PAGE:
Every nation will rightly continuously review its own immigration policies and attitudes to address what it sees as contemporary challenges, and indeed opportunities. We have done the same and will continue to do so.
The decision of the United Kingdom to suspend visa free access to the UK for holders of passports from a number of countries, including Dominica, must be understood in that general context.
The British Government has made it clear that this decision to suspend VISA-free access, does not represent a deterioration of relations between our two nations; nor is it indicative of any diplomatic or other fall out. They have cited concerns with our CBI programme and I wish to assure the Dominican people that several changes have already been made to the structure and management of our program and in the weeks and months ahead, we will continue to implement additional measures to strengthen the programme.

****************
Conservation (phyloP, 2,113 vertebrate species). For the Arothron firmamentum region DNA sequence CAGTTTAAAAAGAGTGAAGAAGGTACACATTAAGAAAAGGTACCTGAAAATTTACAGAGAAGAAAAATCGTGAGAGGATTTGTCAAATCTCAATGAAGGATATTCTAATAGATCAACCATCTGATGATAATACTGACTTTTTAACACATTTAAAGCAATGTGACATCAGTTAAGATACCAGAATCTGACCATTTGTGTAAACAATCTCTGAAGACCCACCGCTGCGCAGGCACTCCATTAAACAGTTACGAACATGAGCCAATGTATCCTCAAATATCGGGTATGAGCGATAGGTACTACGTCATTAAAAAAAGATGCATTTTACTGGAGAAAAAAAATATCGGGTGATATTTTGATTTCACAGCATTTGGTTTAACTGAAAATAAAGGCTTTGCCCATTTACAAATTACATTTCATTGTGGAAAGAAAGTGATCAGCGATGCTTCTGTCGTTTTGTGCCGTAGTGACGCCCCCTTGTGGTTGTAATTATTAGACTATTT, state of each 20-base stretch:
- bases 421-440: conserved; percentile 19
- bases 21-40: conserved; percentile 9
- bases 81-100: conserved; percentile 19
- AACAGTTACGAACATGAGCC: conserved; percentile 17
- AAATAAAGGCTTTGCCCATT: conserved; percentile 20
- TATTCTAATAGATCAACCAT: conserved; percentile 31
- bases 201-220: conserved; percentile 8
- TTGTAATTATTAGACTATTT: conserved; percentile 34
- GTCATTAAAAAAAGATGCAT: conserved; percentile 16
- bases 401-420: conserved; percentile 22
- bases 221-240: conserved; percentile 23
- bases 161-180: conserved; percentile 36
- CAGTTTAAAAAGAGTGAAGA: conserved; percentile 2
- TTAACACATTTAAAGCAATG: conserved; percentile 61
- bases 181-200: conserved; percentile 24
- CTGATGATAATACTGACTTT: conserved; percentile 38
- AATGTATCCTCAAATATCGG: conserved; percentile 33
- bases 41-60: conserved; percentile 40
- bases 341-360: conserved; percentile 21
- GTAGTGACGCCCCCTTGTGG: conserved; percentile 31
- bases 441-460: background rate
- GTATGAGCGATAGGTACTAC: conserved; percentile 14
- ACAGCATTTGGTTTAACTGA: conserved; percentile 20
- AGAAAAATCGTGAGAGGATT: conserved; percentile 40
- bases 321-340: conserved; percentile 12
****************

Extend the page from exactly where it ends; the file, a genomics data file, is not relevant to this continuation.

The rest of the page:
We take this matter very seriously and will increase our efforts in showcasing our robust due diligence and risk mitigation efforts on all fronts.
The Commonwealth of Dominica has some of the most proactive and robust due diligence processes and vets everyone looking to attain second or alternative citizenship in the country. This vetting process is multi-layered and handled by top rated due diligence agencies based in the United Kingdom and the United States.
Dominica has taken the lead in this region in seeking regional coordination on the various CBI programmes and in discussing ways to safeguard all of these programmes.